Our own Onya Cycles is teaming up with Betabrand to put together the world’s first 100% sustainable stunt: Eco-Knievel will perform a death-defying jump of an electric bicycle over a bio-diesel monster truck this May at Maker Faire. Get excited!
Spoke this morning at the Green:net conference (GigaOm) in San Francisco. Experimented with some new visuals on how to present the comprehensive view of energy consumption for an individual and data on city (San Francisco) energy use. Tried to give a different talk about what Energy Literacy would actually mean for various people.
Slides are here (thanks slideshare):
View more presentations from energyliteracy.
Someone pointed me at this end of year article at get realist. Quite sobering. The general conclusion is that government, or cap-and-trade, or international agreements are not on track to succeed in the face of climate change, and that individuals need to take more personal responsibility in making change. I agree. As a friend of mine said “we are all trying to learn how to live the life we need everyone else to live”. We need many innovations, some technical, most social. We need to expand the people working on solving these problems to a group that includes everyone. Every small business owner, every individual.
Good magazine asked me to write something about Heirloom Products. I must have said the words too many times publicly. If you want to read the article at a fancy website with nice pictures and good design layout go here:
Or, here are the words:
As an inventor, Saul Griffith has spent a lot of time thinking about how to make useful things. Griffith developed innovative designs for low-cost prescription glasses and energy-producing kites, founded the DIY website Instructables, and created a comprehensive carbon calculator called WattzOn. He was also awarded a MacArthur “genius” grant in 2007. Recently, onstage at high-profile conferences such as TED and PopTech, Griffith has been arguing that we need to stop buying things and then throwing them away so quickly. In short, we need more “heirloom design.”
GOOD: What do you mean by “heirloom design?”
SAUL GRIFFITH: An object with “heirloom design” is something […]
Inhabitat asked me to give my design predictions for 2010.
Here’s the link:
Here’s my words, and yes, I was fairly depressed by Copenhagen result, and it might have tainted my writings:
Green Design 2010:
Given that no binding agreement was reached in Copenhagen, there will likely be no national or international pressure to do real green-house reductions, and hence it is very likely that 2010 green design will be an undertaking of those trying to greenwash their companies. Very likely we’ll see many people misusuing terminology and physical units to overmarket products that aren’t really going to cut the mustard. Remember that a climate friendly world means a reduction in carbon of 80%, that means 5 X less carbon that we produce today, by 2050 or probably even earlier. Given that, we’ll see lots of designs begging you to buy this or that thing because it’s twice as […]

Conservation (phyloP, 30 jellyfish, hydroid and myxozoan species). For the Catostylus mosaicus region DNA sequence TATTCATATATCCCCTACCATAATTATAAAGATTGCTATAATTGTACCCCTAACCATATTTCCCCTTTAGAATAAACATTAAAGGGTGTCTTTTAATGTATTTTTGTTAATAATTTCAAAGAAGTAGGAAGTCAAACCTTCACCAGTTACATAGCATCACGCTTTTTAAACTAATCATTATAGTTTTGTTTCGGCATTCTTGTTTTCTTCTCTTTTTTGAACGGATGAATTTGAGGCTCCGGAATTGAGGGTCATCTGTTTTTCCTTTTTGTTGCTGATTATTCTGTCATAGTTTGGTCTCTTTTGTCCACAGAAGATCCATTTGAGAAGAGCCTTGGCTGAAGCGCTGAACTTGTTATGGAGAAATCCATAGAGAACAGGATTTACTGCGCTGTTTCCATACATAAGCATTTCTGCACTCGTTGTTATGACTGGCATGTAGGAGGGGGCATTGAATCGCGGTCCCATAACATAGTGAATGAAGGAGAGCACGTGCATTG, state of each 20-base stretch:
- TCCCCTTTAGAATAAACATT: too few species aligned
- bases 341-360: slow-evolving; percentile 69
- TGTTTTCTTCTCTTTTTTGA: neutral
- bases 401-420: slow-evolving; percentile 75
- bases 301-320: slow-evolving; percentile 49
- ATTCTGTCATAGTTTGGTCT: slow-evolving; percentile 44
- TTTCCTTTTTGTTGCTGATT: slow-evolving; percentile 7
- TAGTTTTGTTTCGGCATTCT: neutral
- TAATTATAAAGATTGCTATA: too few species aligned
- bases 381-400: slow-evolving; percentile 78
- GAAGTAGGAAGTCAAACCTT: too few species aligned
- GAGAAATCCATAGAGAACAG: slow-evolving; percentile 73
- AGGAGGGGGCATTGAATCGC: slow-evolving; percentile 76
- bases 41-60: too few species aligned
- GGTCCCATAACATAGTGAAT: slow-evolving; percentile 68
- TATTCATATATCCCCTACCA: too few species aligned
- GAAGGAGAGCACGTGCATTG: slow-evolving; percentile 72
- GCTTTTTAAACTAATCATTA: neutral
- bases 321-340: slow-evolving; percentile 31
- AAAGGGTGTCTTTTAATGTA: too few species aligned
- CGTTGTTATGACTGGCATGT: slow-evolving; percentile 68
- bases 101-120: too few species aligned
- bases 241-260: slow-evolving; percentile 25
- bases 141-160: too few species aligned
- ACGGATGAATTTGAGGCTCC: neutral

While some people claim victory in Copenhagen with an “accord” (as far as i can tell an agreement to agree about something we might agree upon at some time in the future) I’m pretty saddened by the Copenhagen result. At times like these I turn to comfort foods. In this case a beautiful photo series on a chinese bicycle factory. Bicycles are still the highest technology in low emission vehicles.
This is really quite lovely. Congratulations to Raymond T. Pierrehumbert for using reason, good logic, and real numbers to refute some of the insanity around regarding climate issues. A lovely example of numbers in defense of sanity.
I think the solar power area numbers he uses might be a little optimistic, but only by a factor of 2 or so, and not that it would drastically change the conclusion of the article.
We fill our cars with gas regularly, but don’t even see the liquid go into the tank. If we were to imagine that we had to fill a backpack with the fuels required for a day of our lives, what would we be filling our energy back-pack with each day?
Each day the average american sets out with:
OIL = 10.81 L/Person/day COAL = 9.54 kg/person/day NATURAL GAS = 5.88 m^3/person/day
Which roughly converted to those other units is around 22 Pints of oil per day (one per hour!), 22 pounds of coal (another per hour) and 180 cubic feet of natural gas.
I used the annual consumption of coal and natural gas, and the daily consumption of oil, and converted it to the daily average by dividing it out by the population of the US.
The data is here: http://spreadsheets.google.com/pub?key=tEXpAv8VzEvgO5lNqze0JNw&output=html
I love a hot shower in the morning. While it’s not a human right just yet, occasionally it feels like one. So how much energy does it take to have a hot shower?
The simple version looks like this:
First we establish the conversion units…
liters_in_gallon=3.78541178 H2O_heat_capacity=4.18 (J/g/K) seconds_in_day = 60*60*24 density_water = 1 (g/cm^3)
Now assume 2 gallons per minute of shower from my low flow shower head and assume 5 minute hot showers at 40 degrees celsius (about 100F).
showers_per_day =1 gallons_per_minute =2 minutes_per_shower =5 liters_per_shower = liters_in_gallon * gallons_per_minute * minutes_per_shower grams_per_shower = liters_per_shower * 1000 * density_water shower_Temperature=40 ambient_Temperature=8 shower_heat_Joules=showers_per_day *(grams_per_shower * H2O_heat_capacity *(shower_Temperature-ambient_Temperature)) daily_shower_Watts = shower_heat_Joules/seconds_in_day